We know now the three judges on "Cooking Under Fire" (Todd English, Ming Tsai and Michael Ruhlman) preferred Hagan-Welchel over runner-up Sara Lawson and were dead-set on picking her no matter how she performed on the finale. How? The final cookoff saw Hagan-Welchel turn her dishes in 22 minutes late and she didn't bother to do prepare a dessert, either. Hey, no problem. The judges declared her the winner anyway, with Todd English proclaiming her as "the next great American chef."
Throughout the show, English would carefully describe the winner's prize as "a job as chef at one of my restaurants in the culinary capital of the world, New York City." He never came right out and said which restaurant that might be.
It turns out that Hagan-Welchel got a job at English's Olives restaurant, but as a sous-chef, not as the actually-in-charge chef. Maybe English should have described the top prize as "a position with the word 'chef' in it at one of my restaurants in New York," which is what it turned out to be.
How's she doing? English's web log (Todd's Journal) says "the newest addition to the Olives team-Katie Hagen-Welchel-the winner of my PBS show "Cooking Under Fire," is hard at work in the kitchen and doing GREAT. Throughout the competition we saw how talented she is, and I am so glad to have her here." Other than misspelling her name, it's a nice compliment from her new boss.
It's no wonder she's doing a good job at Olives. Hagan-Welchel is a graduate of Western Culinary School in Portland OR. "My first job out of school was at Alain Ducasse at the Essex House in New York," she says. "I was there when they were awarded four stars. I worked there for two years."
Four stars? You can't beat that. Maybe English should have put Hagan-Welchel in charge his newly opened New York City collaboration with Jeffrey Chodorow, English Is Italian. This restaurant recently received a no-star review from the New York Times. It's ripe for some new talent.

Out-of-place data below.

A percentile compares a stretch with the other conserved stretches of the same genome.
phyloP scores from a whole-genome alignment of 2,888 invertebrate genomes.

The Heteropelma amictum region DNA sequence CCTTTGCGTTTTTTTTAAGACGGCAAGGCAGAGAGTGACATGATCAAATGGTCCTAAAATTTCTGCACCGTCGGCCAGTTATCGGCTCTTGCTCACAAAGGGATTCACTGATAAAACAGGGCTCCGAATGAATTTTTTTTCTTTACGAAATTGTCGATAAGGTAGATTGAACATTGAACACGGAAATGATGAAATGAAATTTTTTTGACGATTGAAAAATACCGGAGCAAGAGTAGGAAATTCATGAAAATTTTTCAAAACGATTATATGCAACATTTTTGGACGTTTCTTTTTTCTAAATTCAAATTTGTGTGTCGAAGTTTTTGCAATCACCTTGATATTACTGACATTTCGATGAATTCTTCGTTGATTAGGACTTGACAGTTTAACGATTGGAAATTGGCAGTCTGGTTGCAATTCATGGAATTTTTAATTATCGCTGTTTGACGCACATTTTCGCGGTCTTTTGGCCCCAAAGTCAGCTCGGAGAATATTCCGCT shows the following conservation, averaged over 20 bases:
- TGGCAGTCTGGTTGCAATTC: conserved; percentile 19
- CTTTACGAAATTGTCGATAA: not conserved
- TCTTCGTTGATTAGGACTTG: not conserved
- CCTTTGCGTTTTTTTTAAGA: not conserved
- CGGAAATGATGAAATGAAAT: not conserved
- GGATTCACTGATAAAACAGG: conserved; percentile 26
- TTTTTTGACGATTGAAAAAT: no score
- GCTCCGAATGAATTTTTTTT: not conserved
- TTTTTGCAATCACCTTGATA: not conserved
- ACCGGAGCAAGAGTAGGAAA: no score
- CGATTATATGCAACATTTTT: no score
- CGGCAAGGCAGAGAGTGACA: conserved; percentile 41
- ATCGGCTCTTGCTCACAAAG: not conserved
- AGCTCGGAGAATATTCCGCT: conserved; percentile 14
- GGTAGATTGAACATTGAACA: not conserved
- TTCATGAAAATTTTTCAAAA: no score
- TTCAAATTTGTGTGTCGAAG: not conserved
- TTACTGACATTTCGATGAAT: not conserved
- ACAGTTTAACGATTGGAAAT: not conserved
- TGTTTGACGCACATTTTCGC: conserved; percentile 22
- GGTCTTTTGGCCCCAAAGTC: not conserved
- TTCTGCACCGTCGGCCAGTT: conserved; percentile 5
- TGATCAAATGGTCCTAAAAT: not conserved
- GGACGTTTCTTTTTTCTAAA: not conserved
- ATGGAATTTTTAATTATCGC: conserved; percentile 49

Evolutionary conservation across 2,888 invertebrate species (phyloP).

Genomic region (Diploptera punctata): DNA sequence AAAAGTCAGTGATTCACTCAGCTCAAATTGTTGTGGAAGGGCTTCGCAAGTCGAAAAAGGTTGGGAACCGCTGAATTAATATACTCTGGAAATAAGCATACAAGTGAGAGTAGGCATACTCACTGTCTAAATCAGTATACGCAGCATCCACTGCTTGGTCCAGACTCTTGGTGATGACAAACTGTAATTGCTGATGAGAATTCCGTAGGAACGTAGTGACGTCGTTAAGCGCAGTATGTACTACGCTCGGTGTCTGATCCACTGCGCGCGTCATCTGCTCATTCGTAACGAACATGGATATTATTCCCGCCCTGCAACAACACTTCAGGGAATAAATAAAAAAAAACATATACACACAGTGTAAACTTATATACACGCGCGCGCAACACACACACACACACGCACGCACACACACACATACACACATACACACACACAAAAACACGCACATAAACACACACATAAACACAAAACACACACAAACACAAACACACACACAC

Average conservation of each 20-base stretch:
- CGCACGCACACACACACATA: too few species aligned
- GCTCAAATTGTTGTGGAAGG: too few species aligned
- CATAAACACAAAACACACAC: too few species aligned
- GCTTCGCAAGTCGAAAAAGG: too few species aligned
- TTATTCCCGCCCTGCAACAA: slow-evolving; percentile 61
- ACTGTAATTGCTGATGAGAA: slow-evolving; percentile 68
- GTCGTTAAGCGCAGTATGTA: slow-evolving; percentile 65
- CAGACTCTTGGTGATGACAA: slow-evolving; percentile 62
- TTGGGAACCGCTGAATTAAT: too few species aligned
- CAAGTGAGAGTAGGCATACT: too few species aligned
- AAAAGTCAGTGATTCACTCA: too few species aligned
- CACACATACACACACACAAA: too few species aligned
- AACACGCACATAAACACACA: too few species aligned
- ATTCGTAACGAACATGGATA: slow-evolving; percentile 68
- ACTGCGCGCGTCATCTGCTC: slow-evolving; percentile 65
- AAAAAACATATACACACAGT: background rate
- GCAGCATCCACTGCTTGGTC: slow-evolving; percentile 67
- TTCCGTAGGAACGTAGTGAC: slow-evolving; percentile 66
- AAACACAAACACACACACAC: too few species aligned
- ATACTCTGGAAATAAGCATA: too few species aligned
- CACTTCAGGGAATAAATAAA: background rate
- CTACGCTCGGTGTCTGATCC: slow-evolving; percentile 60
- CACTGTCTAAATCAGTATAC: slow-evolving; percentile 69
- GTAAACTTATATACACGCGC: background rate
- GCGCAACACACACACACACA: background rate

Michael Wray, a 28-year-old sous chef from Fort Collins, CO, emerged as the top chef in Fox reality cooking show "Hell's Kitchen." He bested a field of 12 in a competition in which the winner had to be both a good cook in a real-world restaurant setting, and also be mentally strong enough to withstand constant verbal abuse from show host and British star chef Gordon Ramsay.
True to his word, Ramsay offered Wray ownership of a million-dollar-plus restaurant as his prize for winning. But he threw in another option.
"You have impressed me so much that I want to make you an offer," Ramsay said at the show's conclusion. That offer was a position working at Ramsay's three-Michelin-starred restaurant Claridge's in London.
Wray passed on the restaurant and took the job. Was he nuts? Maybe not. It turns out that Wray had gone to cooking school in London. "I tried for over a year to work for Ramsay, but so did everyone else," Wray told web site coloradoan.com. Now he can.
At least Wray has a wild streak like Ramsay. During the show, he became semi-famous for the many colorful tattoos that run up and down his arms. They're unusual, too, in that they feature a cooking motif, depicting fish, steaks, lobsters and even chef's knives. "In Hollywood, there's a new attitude about chefs, and people like you to be showy," Wray says. "They love it when you break out the tattoos and the Mohawk." Wray didn't sport a Mohawk on the show, "but when it's all over, you'll be seeing it," he says.
You'll also be seeing a second season of Hell's Kitchen. It's already been renewed by Fox, thanks to strong rating numbers that grew as the show went along. For the finale, numbers from Nielsen Media Research show Hell's Kitchen tied with CBS drama CSI as the week's most-watched show among the 18-49 demographic. It was FOX's strongest show of the summer, out-pulling "So You Think You Can Dance."
Unrepresentative as shows like these two might seem to full-service restaurant operators, their success nevertheless underline the general public's fascination with restaurant work and restaurant life.